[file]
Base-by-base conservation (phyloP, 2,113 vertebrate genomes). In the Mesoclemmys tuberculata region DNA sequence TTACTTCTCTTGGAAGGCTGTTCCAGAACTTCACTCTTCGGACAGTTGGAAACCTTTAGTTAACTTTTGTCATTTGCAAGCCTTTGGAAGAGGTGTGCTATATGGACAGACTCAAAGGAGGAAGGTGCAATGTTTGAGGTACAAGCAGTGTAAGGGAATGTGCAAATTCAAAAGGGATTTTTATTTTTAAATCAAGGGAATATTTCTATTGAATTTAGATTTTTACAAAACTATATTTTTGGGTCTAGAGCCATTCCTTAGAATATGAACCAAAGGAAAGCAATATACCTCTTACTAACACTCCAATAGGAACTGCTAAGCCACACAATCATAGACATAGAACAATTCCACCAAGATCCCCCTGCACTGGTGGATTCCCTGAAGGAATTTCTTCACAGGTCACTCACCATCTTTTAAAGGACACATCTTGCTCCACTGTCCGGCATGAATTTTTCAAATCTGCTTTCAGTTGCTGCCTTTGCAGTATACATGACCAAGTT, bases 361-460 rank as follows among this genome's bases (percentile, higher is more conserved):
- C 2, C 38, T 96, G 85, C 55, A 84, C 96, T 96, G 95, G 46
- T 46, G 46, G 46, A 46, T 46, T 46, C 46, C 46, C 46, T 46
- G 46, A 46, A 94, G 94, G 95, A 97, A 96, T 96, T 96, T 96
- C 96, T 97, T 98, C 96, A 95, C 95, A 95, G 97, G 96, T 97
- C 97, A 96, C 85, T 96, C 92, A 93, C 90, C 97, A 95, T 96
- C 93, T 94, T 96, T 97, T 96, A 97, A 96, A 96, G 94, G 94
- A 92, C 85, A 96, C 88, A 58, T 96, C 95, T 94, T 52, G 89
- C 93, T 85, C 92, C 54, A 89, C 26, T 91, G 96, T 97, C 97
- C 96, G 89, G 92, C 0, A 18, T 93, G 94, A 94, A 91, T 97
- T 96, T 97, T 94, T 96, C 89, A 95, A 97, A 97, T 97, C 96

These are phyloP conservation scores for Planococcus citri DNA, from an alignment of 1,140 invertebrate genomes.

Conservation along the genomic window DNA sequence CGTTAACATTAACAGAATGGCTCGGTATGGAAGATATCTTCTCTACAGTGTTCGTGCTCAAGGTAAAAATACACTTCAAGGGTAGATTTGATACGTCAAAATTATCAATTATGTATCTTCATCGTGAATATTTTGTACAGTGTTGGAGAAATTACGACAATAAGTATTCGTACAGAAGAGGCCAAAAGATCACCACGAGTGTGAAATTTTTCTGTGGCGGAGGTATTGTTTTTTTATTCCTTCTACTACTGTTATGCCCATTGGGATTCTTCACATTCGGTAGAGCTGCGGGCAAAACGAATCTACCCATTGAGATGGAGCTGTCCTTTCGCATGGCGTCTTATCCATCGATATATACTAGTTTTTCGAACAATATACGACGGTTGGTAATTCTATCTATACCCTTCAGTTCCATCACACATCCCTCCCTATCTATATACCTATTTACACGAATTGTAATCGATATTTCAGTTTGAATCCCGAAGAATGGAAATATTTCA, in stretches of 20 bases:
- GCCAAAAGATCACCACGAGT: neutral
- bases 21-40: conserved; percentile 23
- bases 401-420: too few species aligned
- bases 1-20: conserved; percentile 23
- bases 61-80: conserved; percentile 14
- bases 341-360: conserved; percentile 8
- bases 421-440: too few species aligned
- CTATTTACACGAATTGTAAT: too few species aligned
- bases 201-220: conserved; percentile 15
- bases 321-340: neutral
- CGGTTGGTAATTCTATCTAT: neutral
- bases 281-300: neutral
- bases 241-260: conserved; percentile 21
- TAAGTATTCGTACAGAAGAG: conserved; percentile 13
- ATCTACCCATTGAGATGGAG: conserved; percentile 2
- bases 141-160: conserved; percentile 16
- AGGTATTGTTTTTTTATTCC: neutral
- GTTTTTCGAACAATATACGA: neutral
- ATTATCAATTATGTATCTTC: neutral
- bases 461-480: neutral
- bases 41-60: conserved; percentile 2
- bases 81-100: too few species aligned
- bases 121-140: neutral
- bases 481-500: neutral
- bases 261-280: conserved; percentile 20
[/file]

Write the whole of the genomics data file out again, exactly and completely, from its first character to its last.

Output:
Base-by-base conservation (phyloP, 2,113 vertebrate genomes). In the Mesoclemmys tuberculata region DNA sequence TTACTTCTCTTGGAAGGCTGTTCCAGAACTTCACTCTTCGGACAGTTGGAAACCTTTAGTTAACTTTTGTCATTTGCAAGCCTTTGGAAGAGGTGTGCTATATGGACAGACTCAAAGGAGGAAGGTGCAATGTTTGAGGTACAAGCAGTGTAAGGGAATGTGCAAATTCAAAAGGGATTTTTATTTTTAAATCAAGGGAATATTTCTATTGAATTTAGATTTTTACAAAACTATATTTTTGGGTCTAGAGCCATTCCTTAGAATATGAACCAAAGGAAAGCAATATACCTCTTACTAACACTCCAATAGGAACTGCTAAGCCACACAATCATAGACATAGAACAATTCCACCAAGATCCCCCTGCACTGGTGGATTCCCTGAAGGAATTTCTTCACAGGTCACTCACCATCTTTTAAAGGACACATCTTGCTCCACTGTCCGGCATGAATTTTTCAAATCTGCTTTCAGTTGCTGCCTTTGCAGTATACATGACCAAGTT, bases 361-460 rank as follows among this genome's bases (percentile, higher is more conserved):
- C 2, C 38, T 96, G 85, C 55, A 84, C 96, T 96, G 95, G 46
- T 46, G 46, G 46, A 46, T 46, T 46, C 46, C 46, C 46, T 46
- G 46, A 46, A 94, G 94, G 95, A 97, A 96, T 96, T 96, T 96
- C 96, T 97, T 98, C 96, A 95, C 95, A 95, G 97, G 96, T 97
- C 97, A 96, C 85, T 96, C 92, A 93, C 90, C 97, A 95, T 96
- C 93, T 94, T 96, T 97, T 96, A 97, A 96, A 96, G 94, G 94
- A 92, C 85, A 96, C 88, A 58, T 96, C 95, T 94, T 52, G 89
- C 93, T 85, C 92, C 54, A 89, C 26, T 91, G 96, T 97, C 97
- C 96, G 89, G 92, C 0, A 18, T 93, G 94, A 94, A 91, T 97
- T 96, T 97, T 94, T 96, C 89, A 95, A 97, A 97, T 97, C 96

These are phyloP conservation scores for Planococcus citri DNA, from an alignment of 1,140 invertebrate genomes.

Conservation along the genomic window DNA sequence CGTTAACATTAACAGAATGGCTCGGTATGGAAGATATCTTCTCTACAGTGTTCGTGCTCAAGGTAAAAATACACTTCAAGGGTAGATTTGATACGTCAAAATTATCAATTATGTATCTTCATCGTGAATATTTTGTACAGTGTTGGAGAAATTACGACAATAAGTATTCGTACAGAAGAGGCCAAAAGATCACCACGAGTGTGAAATTTTTCTGTGGCGGAGGTATTGTTTTTTTATTCCTTCTACTACTGTTATGCCCATTGGGATTCTTCACATTCGGTAGAGCTGCGGGCAAAACGAATCTACCCATTGAGATGGAGCTGTCCTTTCGCATGGCGTCTTATCCATCGATATATACTAGTTTTTCGAACAATATACGACGGTTGGTAATTCTATCTATACCCTTCAGTTCCATCACACATCCCTCCCTATCTATATACCTATTTACACGAATTGTAATCGATATTTCAGTTTGAATCCCGAAGAATGGAAATATTTCA, in stretches of 20 bases:
- GCCAAAAGATCACCACGAGT: neutral
- bases 21-40: conserved; percentile 23
- bases 401-420: too few species aligned
- bases 1-20: conserved; percentile 23
- bases 61-80: conserved; percentile 14
- bases 341-360: conserved; percentile 8
- bases 421-440: too few species aligned
- CTATTTACACGAATTGTAAT: too few species aligned
- bases 201-220: conserved; percentile 15
- bases 321-340: neutral
- CGGTTGGTAATTCTATCTAT: neutral
- bases 281-300: neutral
- bases 241-260: conserved; percentile 21
- TAAGTATTCGTACAGAAGAG: conserved; percentile 13
- ATCTACCCATTGAGATGGAG: conserved; percentile 2
- bases 141-160: conserved; percentile 16
- AGGTATTGTTTTTTTATTCC: neutral
- GTTTTTCGAACAATATACGA: neutral
- ATTATCAATTATGTATCTTC: neutral
- bases 461-480: neutral
- bases 41-60: conserved; percentile 2
- bases 81-100: too few species aligned
- bases 121-140: neutral
- bases 481-500: neutral
- bases 261-280: conserved; percentile 20